Preparing Safe and Healthy Meals: Ensuring that Schools Have the Proper Kitchen Equipment and Staff Training
More than 31 million children—up to half of all students—eat at least one meal provided through their school’s breakfast or lunch program each day.
Schools currently receive roughly $2.77 for each free meal they serve to an eligible child, which helps cover the cost of food, cafeteria staff salaries and other expenses. Because of changes in the Healthy, Hunger-Free Kids Act of 2010, schools are beginning to receive the first real increase in meal funding in more than 30 years. The law calls for an additional six cents per meal for schools that meet national nutrition standards. While this is a step in the right direction, schools face other challenges when it comes to preparing safe, healthy meals.
Schools desperately need funding to properly train food service staff to prepare meals that meet updated nutrition guidelines. They also need to replace broken and outdated equipment. Many school kitchens were built decades ago to simply re-heat and hold foods. As a result, many cafeteria workers don’t have the training or tools they need to bake, grill and roast healthier meals. In fact, a recent survey of school food service providers found that nearly half still rely on deep-fat fryers, and their biggest challenge to preparing healthy meals is recruiting workers who have the necessary cooking skills.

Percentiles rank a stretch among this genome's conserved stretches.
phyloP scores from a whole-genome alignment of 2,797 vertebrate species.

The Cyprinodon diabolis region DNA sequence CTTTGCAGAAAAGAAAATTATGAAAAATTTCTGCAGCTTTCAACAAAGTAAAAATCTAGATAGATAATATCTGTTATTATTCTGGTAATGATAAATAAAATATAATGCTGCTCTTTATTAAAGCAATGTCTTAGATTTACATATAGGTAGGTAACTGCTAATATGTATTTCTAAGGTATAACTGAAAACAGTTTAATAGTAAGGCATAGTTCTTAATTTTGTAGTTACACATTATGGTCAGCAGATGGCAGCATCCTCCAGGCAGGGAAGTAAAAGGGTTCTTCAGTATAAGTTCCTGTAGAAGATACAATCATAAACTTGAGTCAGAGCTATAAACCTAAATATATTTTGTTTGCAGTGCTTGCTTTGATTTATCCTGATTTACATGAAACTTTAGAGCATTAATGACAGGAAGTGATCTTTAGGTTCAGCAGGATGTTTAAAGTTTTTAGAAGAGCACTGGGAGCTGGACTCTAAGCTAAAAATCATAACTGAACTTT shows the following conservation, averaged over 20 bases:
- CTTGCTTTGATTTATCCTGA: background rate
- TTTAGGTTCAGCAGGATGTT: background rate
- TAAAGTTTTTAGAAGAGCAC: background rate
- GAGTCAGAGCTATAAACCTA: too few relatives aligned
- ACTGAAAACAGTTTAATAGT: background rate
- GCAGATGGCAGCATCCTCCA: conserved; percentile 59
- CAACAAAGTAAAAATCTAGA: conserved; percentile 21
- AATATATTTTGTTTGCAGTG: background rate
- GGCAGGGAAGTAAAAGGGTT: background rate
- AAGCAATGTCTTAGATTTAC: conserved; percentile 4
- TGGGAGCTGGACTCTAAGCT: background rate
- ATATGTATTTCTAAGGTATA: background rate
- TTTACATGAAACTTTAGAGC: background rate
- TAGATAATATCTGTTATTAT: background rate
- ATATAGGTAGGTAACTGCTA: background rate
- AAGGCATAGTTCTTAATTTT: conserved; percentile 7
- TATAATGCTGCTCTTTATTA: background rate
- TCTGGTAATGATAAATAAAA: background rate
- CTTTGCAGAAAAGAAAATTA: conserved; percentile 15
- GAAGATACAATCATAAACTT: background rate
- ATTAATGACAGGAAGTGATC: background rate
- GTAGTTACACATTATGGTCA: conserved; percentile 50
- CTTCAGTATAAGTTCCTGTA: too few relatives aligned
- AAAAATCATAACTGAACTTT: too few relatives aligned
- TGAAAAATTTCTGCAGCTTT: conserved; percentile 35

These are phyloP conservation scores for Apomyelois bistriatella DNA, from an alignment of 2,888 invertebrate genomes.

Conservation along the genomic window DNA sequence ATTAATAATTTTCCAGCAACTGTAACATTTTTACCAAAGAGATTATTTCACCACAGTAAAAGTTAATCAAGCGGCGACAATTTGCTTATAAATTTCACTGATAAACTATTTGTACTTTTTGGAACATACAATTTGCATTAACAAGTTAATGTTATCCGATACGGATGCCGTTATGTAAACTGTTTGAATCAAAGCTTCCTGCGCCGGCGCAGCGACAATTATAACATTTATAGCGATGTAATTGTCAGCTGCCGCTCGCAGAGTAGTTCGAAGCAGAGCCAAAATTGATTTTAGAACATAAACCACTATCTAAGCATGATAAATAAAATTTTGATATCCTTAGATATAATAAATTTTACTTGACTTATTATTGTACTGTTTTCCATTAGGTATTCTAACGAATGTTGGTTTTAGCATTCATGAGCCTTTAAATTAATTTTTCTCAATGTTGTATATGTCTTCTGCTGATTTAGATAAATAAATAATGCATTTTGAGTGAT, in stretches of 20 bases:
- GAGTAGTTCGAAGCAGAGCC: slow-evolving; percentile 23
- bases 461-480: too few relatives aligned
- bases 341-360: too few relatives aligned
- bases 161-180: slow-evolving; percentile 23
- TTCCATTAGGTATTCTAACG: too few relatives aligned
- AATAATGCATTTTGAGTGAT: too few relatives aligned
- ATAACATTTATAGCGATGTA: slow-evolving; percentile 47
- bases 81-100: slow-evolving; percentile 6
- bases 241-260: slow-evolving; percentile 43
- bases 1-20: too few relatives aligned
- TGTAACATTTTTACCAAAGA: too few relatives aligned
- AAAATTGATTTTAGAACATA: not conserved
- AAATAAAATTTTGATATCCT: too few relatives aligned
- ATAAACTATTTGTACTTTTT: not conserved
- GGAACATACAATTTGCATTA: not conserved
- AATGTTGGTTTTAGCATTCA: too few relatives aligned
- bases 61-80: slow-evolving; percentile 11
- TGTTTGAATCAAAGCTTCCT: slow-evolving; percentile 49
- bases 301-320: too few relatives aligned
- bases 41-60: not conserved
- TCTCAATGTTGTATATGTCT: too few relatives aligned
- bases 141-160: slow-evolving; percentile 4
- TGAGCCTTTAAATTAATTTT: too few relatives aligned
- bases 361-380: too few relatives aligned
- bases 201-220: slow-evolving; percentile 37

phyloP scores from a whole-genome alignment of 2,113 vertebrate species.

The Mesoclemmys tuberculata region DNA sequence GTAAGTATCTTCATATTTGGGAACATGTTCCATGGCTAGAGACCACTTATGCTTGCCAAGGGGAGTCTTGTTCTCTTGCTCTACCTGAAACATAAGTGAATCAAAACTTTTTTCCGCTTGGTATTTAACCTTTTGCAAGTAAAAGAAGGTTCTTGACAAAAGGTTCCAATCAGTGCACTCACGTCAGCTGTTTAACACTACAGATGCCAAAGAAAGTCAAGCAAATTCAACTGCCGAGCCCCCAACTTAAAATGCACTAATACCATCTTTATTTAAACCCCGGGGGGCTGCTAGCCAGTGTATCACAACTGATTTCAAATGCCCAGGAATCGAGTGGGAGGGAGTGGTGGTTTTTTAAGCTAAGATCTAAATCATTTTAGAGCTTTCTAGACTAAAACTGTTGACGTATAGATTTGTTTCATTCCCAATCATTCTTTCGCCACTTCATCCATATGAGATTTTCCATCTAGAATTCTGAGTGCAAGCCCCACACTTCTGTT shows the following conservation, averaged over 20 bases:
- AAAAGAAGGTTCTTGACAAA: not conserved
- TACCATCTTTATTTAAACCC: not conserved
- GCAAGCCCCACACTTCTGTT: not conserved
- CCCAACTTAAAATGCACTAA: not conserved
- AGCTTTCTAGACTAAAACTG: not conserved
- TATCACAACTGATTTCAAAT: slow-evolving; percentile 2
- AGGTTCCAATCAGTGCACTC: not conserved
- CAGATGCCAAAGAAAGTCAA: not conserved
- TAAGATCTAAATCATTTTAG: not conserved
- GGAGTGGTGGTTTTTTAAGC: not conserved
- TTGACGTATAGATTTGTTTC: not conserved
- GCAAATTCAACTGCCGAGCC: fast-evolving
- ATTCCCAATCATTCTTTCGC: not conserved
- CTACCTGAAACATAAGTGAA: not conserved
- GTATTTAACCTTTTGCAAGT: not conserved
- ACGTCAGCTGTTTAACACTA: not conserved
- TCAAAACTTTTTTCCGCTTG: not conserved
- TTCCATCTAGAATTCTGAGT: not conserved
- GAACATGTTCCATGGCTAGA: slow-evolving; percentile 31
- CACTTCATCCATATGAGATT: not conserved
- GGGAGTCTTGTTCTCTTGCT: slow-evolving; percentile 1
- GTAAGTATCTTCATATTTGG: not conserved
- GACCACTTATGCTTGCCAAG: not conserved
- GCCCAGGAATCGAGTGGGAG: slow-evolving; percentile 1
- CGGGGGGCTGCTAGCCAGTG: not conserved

The Kids’ Safe and Healthful Foods Project is working to make sure schools have the resources they need to purchase new equipment and train staff on how to use it. The project will conduct a national study to better evaluate the needs of school districts around the country. It is also working with leaders and policy makers to support funding needs.